That particular hitch had to do with his calling me out for publicly stating that I didn’t like Mr. Obama as president. Richard, I will name him here for our discussion, chastised me for acting politically incorrect, especially in public in my role as leader.  I, in turn, continued our repartee by suggesting that I had consciously chosen to insert that bit of potential controversy that might invite civil disagreement. If people could be adept at dialogue which Richard apparently could, such tangles as this could become teachable moments; opportunities for collective growth and expansion. 

After a few rounds of word play, eventually he and I did come to a common and comfortable ground, I thought, dialoguing on the significance of people needing to learn to speak truth to power as a viable and necessary methodology for developing healthy, sustainable communities; the goal I originally had in mind to demonstrate with my “indelicate” comments. However, both of us were skilled communicators so we apparently had some ease in getting through our tangle.

But there were other incidents; most that I caught as I saw them flying by but did not have the time, at the moment, to hold onto and follow through as I had on the one involving Richard. Conflict resolution, or as New Horizons likes to call it, working through everyday interferences in interpersonal human relations. This takes time. It is the rare, very rare, in fact, person who will make the time to take up the skill development necessary to achieve proficiency in even reaching for truth and reconciliation. 

Especially not in our fast-paced, internet driven world where hand held devices readily replace genuine people contact. Herein lie the greatest obstacles and challenges to community bridge building; endless time demands, some of them quite frivolous, and a disinterest in genuine, full-bodied connectedness. Even partners, parents and children seem to often prefer to avoid high-intensity interacting and the working through of snags in these closest of relationships.  

What great and wonderful opportunities, unique to humans, are missed this way!

In a setting such as we provide with our Coffee House Conversations some of the most common ways of avoiding leaning in and moving through interpersonal complications to meaningful growth and resolution are: anger, blaming, , judging others, sarcasm, gossip silence and withdrawal of interest or involvement and “othering” (i.e. seeing others as being so outside one’s particular frame of reference as to make any time spent engaging in dialogue or conflict resolution with the “other” as meaningless and as annoying as the nighttime mosquitos).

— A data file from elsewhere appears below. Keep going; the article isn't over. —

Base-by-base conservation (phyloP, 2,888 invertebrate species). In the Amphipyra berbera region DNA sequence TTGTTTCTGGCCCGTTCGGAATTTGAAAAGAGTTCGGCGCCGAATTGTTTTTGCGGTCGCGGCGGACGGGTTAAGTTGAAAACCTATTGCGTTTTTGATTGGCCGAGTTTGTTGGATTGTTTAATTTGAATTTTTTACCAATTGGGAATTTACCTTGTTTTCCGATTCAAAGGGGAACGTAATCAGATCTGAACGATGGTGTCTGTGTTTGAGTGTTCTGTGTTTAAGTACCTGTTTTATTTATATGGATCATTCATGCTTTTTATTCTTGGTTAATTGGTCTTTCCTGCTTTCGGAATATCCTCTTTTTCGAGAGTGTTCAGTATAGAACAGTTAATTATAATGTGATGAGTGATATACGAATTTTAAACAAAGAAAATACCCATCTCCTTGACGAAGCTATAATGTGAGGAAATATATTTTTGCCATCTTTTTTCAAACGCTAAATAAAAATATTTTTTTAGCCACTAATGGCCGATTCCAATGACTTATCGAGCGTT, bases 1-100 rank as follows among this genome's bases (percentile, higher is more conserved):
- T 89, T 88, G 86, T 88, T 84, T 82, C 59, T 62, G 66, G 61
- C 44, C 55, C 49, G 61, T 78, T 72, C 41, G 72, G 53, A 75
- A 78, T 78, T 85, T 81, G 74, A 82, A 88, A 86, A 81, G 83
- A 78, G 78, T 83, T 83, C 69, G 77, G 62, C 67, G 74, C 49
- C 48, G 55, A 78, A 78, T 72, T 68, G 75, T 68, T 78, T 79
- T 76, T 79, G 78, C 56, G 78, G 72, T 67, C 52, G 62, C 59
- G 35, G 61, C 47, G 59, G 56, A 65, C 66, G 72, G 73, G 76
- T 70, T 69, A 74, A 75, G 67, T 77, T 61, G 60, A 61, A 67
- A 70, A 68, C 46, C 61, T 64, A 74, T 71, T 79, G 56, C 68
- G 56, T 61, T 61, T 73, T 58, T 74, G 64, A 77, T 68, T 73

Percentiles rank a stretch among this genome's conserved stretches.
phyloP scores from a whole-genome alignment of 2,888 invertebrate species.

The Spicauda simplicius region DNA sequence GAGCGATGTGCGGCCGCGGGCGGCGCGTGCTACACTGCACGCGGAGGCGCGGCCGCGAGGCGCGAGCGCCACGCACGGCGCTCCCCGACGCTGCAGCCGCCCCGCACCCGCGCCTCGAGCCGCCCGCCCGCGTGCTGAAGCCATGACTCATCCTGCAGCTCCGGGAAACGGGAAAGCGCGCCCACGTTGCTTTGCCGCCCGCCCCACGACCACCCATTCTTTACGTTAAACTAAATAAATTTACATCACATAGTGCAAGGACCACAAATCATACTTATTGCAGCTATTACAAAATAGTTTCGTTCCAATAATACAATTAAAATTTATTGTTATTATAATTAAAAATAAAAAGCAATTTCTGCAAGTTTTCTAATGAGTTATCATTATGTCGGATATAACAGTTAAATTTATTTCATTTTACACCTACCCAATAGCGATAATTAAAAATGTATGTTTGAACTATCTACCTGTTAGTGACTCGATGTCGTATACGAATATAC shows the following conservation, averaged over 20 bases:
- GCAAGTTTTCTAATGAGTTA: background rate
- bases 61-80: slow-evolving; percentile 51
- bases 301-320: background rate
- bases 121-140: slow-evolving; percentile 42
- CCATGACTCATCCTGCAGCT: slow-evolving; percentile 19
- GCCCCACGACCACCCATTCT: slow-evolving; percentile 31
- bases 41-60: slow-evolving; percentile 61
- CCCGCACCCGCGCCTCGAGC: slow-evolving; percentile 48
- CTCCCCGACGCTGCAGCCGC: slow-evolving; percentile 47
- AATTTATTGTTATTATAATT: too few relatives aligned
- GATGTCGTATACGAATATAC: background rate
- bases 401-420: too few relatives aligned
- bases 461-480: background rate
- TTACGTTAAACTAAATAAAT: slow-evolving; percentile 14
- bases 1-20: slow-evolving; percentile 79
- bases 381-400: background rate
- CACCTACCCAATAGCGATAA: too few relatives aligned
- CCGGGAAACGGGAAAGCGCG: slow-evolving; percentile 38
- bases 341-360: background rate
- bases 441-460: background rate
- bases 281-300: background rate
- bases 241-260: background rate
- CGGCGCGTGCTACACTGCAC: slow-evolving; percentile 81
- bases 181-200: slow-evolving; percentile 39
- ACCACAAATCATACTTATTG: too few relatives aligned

There was one particular hitch with a participant I was particularly captivated by. I will call him Henry Clayman. Henry stole my heart almost from my first meeting with him at our very first Coffee House Conversations event. I remember him as sincere, vulnerable, straightforward, dedicated and articulate with a big heart that almost shone like gold.  Once I got to know and interact with him I felt I would do anything for him. And, from his side he pledged to always get my back and I believed him without conditions like I had rarely ever done. 

But Henry had gone away, I am sad to say, never even letting me know why he had “fired” me as his friend and mentor.  Was I “othered” because of my whiteness up against his African American Black?

Whatever the real reason, this much I do know: As Freddie Gray lay dying in Baltimore, in another situation of police brutality to a young Black man and Baltimore, correspondingly, erupted in a blaze of violent protest, Henry stopped talking to me; another one of those dialogue blockers -- silence. Was he disappointed in me because when I  took him to our local Human Relations Commission to make a complaint having to with his perception of negligence on the part of our local county toward the African American community, no change resulted?

Or was it our visit to the Mayor’s office where lip service promises had been tendered him, fooling no one but the Mayor himself, if that?  Several months down the road Henry suffered a stroke; possibly because he was so plagued and heartbroken by the racial inequities surrounding him. I guess I will never know because Henry’s not telling; no dialogue, no discussion, no problem solving or bonding opportunity; polarization hangs over our heads instead.  Still I did come away with another lesson learned from our Coffee House Conversations; being white, even Jewish American white, is not an easy ticket to bridge building these days, if it ever was.

Part III, Coming soon